One more thing. Budget. You'll probably wonder why there is such a gap between low-end bindings and top-shelf ones. We're not going to go through every detail that makes a price but basically, the more money you'll spend, the more comfort and performance you're gonna get. Higher-priced bindings are generally better padded. They feature softer dampening systems, cushier straps, ergonomic highbacks, and so on. A binding can literally ruin your day. If your straps are not nicely designed they can alter your bloodflow or create pressure points. A highback can create calf pain and make your legs sore for days. Sometimes, it's really worth spending a little extra and getting something you actually feel good in.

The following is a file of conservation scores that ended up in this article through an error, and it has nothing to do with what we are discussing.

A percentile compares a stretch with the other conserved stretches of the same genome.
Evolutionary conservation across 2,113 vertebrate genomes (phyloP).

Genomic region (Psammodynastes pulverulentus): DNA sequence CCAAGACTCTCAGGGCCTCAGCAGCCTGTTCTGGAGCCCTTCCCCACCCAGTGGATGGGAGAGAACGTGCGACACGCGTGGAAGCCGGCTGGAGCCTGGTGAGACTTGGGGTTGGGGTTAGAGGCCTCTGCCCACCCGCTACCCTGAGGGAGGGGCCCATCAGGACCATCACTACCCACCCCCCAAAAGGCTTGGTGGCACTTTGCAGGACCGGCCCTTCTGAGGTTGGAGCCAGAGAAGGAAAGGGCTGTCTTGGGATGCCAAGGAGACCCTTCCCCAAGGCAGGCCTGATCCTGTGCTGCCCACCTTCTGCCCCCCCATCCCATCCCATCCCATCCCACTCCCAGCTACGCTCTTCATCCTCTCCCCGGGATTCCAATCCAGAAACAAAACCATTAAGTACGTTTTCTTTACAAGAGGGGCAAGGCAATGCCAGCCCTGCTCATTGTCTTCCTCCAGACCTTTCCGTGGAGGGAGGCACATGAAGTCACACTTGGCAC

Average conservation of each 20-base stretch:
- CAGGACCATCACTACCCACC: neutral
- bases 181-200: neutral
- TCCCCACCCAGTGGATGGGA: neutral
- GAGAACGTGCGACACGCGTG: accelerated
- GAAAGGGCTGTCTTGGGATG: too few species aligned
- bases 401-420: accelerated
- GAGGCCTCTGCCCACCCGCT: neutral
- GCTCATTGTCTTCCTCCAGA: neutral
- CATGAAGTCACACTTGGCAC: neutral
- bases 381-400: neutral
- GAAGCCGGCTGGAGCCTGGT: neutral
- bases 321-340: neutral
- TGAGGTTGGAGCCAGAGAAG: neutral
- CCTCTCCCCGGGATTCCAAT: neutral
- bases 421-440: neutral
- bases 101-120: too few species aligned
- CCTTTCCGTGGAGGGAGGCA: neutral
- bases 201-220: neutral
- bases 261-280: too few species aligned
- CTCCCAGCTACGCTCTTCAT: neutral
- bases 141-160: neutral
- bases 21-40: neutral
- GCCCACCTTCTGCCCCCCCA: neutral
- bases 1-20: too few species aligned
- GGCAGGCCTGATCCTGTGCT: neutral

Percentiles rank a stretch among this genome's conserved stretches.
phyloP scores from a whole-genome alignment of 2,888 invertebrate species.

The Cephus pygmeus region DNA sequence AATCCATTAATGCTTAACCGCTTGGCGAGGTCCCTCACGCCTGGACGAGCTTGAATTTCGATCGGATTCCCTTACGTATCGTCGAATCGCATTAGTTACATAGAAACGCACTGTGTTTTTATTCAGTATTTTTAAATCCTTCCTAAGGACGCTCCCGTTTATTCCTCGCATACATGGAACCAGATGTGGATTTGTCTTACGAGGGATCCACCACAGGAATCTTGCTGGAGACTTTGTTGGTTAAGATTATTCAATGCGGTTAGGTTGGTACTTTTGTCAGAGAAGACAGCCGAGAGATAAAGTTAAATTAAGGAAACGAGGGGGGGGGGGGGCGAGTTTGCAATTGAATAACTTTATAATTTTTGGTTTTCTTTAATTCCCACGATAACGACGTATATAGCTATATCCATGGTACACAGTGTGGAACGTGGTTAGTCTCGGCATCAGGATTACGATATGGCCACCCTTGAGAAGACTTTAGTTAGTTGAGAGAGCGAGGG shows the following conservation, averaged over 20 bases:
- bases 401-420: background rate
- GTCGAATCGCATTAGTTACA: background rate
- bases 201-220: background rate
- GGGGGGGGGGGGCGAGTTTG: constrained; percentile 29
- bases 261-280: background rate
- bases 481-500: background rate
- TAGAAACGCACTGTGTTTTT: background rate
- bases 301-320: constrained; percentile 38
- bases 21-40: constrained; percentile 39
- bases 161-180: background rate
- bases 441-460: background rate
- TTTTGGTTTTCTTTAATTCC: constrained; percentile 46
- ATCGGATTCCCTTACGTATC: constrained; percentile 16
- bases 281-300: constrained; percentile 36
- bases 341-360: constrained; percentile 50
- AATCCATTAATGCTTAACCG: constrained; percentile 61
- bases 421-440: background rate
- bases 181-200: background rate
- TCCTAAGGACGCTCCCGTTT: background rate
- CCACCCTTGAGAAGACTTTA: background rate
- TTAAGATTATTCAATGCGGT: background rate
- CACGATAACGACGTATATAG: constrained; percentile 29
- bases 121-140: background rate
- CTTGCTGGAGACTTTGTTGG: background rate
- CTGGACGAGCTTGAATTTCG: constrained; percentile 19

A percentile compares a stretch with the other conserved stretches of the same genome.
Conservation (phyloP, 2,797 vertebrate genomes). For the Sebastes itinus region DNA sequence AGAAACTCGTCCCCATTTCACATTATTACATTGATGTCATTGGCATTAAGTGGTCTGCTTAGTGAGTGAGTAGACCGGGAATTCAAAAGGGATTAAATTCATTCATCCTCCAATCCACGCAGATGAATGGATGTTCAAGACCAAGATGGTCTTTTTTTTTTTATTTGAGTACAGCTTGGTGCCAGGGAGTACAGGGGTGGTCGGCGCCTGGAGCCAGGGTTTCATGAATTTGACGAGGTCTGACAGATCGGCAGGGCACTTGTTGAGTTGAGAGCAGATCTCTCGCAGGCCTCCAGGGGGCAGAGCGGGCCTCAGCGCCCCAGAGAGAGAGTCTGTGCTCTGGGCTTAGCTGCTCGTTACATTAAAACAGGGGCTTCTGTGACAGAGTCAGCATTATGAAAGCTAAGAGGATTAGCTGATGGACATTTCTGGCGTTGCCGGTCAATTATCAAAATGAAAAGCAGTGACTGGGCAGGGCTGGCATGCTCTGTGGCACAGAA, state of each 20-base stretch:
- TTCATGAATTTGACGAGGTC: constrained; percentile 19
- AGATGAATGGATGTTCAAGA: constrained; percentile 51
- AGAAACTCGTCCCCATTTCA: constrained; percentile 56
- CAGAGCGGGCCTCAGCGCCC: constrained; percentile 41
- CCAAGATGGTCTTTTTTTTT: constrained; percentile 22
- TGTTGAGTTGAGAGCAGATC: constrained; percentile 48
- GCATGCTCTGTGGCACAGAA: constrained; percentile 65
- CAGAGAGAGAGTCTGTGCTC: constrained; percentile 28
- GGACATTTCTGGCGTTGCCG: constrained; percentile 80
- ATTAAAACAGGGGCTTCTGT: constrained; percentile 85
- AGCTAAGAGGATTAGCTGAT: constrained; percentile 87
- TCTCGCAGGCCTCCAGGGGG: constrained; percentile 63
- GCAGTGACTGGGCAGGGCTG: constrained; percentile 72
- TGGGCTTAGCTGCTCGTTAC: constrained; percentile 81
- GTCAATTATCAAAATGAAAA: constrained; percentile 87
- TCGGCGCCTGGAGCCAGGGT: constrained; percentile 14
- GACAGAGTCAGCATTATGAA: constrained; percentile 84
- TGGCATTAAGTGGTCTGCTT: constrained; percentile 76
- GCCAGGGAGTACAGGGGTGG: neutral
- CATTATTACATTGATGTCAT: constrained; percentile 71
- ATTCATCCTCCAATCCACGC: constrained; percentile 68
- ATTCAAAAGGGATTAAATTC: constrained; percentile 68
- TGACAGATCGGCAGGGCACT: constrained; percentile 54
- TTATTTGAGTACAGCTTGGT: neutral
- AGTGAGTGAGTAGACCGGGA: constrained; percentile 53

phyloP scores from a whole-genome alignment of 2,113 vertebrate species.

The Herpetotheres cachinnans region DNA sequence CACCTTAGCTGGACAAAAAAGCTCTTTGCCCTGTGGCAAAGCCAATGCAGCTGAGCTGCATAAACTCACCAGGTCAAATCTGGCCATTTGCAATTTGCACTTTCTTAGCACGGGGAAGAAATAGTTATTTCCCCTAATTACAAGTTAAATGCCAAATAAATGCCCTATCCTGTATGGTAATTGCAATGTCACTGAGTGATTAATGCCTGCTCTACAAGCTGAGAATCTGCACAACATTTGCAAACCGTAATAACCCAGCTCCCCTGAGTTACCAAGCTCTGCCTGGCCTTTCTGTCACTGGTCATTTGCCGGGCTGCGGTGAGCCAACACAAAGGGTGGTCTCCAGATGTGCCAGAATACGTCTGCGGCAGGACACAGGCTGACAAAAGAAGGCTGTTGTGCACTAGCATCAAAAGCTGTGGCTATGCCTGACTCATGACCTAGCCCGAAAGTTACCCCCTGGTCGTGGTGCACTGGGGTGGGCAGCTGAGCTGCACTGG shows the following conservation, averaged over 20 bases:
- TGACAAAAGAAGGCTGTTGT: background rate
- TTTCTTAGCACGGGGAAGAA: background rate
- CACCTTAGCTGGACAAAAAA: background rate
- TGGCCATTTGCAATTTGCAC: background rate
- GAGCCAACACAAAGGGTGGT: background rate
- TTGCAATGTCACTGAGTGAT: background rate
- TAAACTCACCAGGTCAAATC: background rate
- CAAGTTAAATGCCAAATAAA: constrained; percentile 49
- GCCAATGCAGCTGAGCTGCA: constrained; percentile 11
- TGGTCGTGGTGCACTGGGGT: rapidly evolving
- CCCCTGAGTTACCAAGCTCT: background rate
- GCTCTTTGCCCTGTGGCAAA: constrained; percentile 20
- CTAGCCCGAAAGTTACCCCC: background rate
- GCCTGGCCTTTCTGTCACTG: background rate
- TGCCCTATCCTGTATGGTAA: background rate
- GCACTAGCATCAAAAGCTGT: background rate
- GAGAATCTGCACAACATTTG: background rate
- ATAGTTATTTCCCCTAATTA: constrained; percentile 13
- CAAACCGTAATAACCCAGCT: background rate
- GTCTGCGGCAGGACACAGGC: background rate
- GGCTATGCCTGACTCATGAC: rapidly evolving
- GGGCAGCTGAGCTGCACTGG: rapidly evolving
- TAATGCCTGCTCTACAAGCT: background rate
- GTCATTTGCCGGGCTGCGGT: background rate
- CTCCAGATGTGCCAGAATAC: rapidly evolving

You're also paying for performance and durability. An aluminium chassis, magnesium buckles and a urethane highback are obviously going to last longer than a plastic chassis, buckles and highback, but they're going to be more expensive. They're also going to feel more responsive and more reliable. If you're only riding a couple of days a year then this is totally fine, bindings are meant to be ridden no matter what they're made of. But if you're advanced, if you ride several weeks a year and rarely hold yourself back on the slopes, then you may want something that can withstand your treatment :)